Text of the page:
Rumer Godden’s powerful, unsentimental 1955 novel is about children. But, however it might have been marketed, it doesn’t feel like a children’s novel – whatever we think that is, and of course in the 66 years since it was written we’ve taken to categorising many books as “young adult” or YA. Nonetheless it used to be widely read/taught in classrooms. I first discovered and read it when I was on teaching practice at a girls’ secondary school in Worthing in 1967 where one of the classes I was assigned to teach was studying it as a class reader.
Rereading it over half a century later I’m struck by a number of things. I love the contemporary detail – Lyons Corner House, the bombed church which needs rebuilding, the old fashioned police station, the newspaper vendor, the pre-decimal money and all the rest of it. I would have been about the age the central character, Lovejoy Mason, is when this book is set and some of the setting is my childhood too although I was more fortunate than she is for most of the novel.
Lovejoy lives with a couple who run a restaurant. They’re kind but have serious financial problems of their own including the disappearance of Loveday’s single mother and her failure to pay for her child’s keep. Loveday’s background lurks murkily in the narrative but it’s clear to the adult reader what is going on in relation to the feckless actress mother and her men.
Beneath the bravado, cockiness and independence Loveday is a sensitive child who likes beautiful things. Starting from a position of total horticultural ignorance she gradually discovers that if you plant seeds, even in a dirty, struggling environment like Catford Street, they grow into fresh new plants. So she creates a secret garden – with help from the decent, but outwardly tough, local gang leader, Tip Malone. And to do it they need topsoil – which they’ve seen lying about for the taking in a nearby London square garden. Then the inevitable happens.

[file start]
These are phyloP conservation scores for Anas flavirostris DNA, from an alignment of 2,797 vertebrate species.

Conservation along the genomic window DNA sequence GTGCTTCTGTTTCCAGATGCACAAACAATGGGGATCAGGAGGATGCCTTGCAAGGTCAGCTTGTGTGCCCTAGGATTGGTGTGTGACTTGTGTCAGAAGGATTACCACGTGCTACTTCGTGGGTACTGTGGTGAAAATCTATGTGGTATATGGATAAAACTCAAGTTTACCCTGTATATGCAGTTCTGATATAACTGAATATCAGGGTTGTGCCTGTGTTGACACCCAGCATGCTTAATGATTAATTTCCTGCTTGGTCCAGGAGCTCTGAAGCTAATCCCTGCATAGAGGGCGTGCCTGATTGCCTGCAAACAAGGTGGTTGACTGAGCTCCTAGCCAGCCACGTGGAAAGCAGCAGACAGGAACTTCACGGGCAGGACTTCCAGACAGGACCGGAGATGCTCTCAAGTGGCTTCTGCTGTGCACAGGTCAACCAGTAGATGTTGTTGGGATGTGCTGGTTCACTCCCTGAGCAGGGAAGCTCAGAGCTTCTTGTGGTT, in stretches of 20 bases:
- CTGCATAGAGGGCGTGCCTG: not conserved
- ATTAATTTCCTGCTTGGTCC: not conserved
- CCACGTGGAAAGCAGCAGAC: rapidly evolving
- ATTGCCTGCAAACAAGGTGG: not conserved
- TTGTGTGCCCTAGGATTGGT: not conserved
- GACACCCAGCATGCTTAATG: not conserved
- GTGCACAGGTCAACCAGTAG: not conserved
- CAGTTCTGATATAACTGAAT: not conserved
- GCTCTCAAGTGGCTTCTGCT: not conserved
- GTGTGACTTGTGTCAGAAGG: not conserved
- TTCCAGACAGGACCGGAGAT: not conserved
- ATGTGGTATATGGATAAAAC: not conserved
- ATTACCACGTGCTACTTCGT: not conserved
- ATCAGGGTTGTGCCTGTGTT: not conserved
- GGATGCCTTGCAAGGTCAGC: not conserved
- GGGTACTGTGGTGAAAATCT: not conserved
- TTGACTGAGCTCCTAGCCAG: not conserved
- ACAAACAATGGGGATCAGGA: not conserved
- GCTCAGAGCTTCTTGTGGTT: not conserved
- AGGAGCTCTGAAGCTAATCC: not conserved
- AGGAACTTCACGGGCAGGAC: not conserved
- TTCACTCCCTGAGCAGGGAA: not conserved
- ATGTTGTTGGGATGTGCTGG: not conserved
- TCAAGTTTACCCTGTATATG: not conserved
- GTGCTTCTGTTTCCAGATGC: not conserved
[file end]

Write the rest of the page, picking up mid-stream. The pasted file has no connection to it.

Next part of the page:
This book is peopled by dozens of rounded, likeable people (and a few strident stirrers) including the neighbours and shopkeepers on the street, the middle class inhabitants of the square, the local catholic priest, a pair of nice people with wealth and big car and Tip’s parents who aren’t at all pleased when Lovejoy – as they see it – gets their lad into trouble.
When I first read An Episode of Sparrows (only a decade or so after it was written) I thought what a warm, perceptive, upbeat novel it is. And I’ve come away from it with the same reaction now. These children needed understanding and kindness not judgement by people who don’t know the half of it. They’re growing up in a very challenging environment and Loveday’s situation is dire. The children’s home she may have to go to is kindly but thoughtlessly cavalier about children’s real feelings. And yet that’s how it would have been in 1956 so this was a novel ahead of its time in forcing the reader to confront these issues. Notwithstanding Eve Garnett’s ground breaking books in the late 1930s, most books about (or for) children in the mid 1950s still focused on boarding schools and middle class escapism.
Rumer Godden mercifully grants us a happy ending which is very neat and satisfying but it’s a near thing. It wouldn’t have been thus for many real children in this position.
Next week on Susan’s Bookshelves: The Star Outside My Window by Onjali Q Rauf